This Single-Leg RDL Variation Will Help You Get Faster and Prevent Injuries


The Banded Single-leg RDL to Row is a great exercise to train the hamstrings, glutes, lower back and lats to decelerate and accelerate the body during all sports. Whether you want to sprint faster, throw a baseball harder, or protect your body from injury, this exercise should be a part of your training regimen.


One of the greatest benefits of using a band anchored low toward the ground as pictured below is simple, the band creates a diagonal pulling force, opposed to that of a dumbbell or kettlebell which creates a vertical force loaded by gravity. The diagonal force created by the band is the same type of force placed on the body when called upon to decelerate a high-velocity movement like a tennis serve or a baseball throw.


Think about the force a body must control when it’s called upon to stop the arm of a baseball pitcher who is throwing a 100 mph fastball. It takes a tremendous amount of strength from the hamstrings, glutes and lats to slow the body down safely during that high-velocity movement. The diagonal force seen during this particular RDL mimics that which the pitcher experiences while throwing.


Additionally, if you train the big muscles how to slam on the brakes, the little muscles like the rotator cuff won’t have to attempt to do all the work, which in turn leads to a healthy, injury-free athlete. From an acceleration standpoint, this exercise teaches the aforementioned muscle groups how to rapidly extend the hips forward and drive the opposite arm backward simultaneously, which is how we ultimately propel our body forward. For all those reasons, the Banded Single-Leg RDL is king when it comes to becoming a stronger, faster and injury-free athlete.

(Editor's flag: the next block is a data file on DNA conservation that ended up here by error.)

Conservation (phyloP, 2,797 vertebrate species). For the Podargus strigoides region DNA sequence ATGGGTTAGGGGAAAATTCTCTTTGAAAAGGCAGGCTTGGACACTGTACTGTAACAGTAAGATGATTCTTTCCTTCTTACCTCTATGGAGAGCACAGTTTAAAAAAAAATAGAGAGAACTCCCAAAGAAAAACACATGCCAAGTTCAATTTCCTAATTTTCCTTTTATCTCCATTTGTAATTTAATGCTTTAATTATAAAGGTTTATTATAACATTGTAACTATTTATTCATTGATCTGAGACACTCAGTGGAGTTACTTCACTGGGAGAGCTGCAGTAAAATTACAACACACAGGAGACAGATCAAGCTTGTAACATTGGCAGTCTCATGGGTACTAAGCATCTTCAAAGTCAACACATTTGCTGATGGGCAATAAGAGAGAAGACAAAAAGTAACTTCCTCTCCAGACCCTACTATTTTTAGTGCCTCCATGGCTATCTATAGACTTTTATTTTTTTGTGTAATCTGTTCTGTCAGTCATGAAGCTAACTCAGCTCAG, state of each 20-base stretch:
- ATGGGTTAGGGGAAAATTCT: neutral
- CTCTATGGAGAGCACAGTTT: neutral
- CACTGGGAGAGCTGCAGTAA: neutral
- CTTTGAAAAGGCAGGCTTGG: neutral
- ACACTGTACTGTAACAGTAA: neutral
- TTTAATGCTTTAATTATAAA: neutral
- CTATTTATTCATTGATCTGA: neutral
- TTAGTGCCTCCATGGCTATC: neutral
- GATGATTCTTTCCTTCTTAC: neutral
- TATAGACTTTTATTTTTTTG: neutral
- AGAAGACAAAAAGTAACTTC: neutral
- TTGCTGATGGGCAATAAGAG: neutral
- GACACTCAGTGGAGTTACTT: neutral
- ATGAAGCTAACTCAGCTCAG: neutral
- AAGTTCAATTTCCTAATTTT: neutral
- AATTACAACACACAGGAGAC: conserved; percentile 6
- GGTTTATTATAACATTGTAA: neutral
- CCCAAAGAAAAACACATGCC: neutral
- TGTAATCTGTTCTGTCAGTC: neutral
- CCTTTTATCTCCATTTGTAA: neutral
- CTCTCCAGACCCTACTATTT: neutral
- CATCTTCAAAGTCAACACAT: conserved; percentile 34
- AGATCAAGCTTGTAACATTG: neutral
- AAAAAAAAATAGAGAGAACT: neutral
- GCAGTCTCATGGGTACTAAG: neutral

Before jumping right into the Banded Single-Leg RDL, it’s important that the athlete can do a proper Single-Leg RDL with their own body weight before progressing to this more advanced version. There are several progressions that should be done with excellent form before moving on to the Banded Single-Leg RDL. Ensure the athlete feels their hamstrings and glutes during the exercise and remember, if the athlete has trouble stabilizing the exercise on one leg, use an easier progression. Perform reps between 8 to 20 reps.


Progression 1: Staggered Stance RDL to Row

  • Assume a split stance.
  • Hinge from your waist, keeping both feet on the floor at all times.
  • Drive your hips forward to return to the starting position.
  • Perform a row at the top of the movement.


Progression 2: Toe Tap Single-Leg RDL to Row

Stand on your right leg with the band in your left hand.
Simultaneously hinge at the hips while tapping your right toe onto the ground behind you.
Drive your hips forward and knee upward to return to the starting position.
Perform a row at the top of the movement.


Progression 3: Single-Leg RDL to Row

  • Stand with right leg on the ground and band in the left hand.
  • Hinge over at your waist and kick the left leg straight back without touching the floor.
  • Quickly drive your hips forward and knee upward to stand up tall.
  • Perform a row at the top of the movement.




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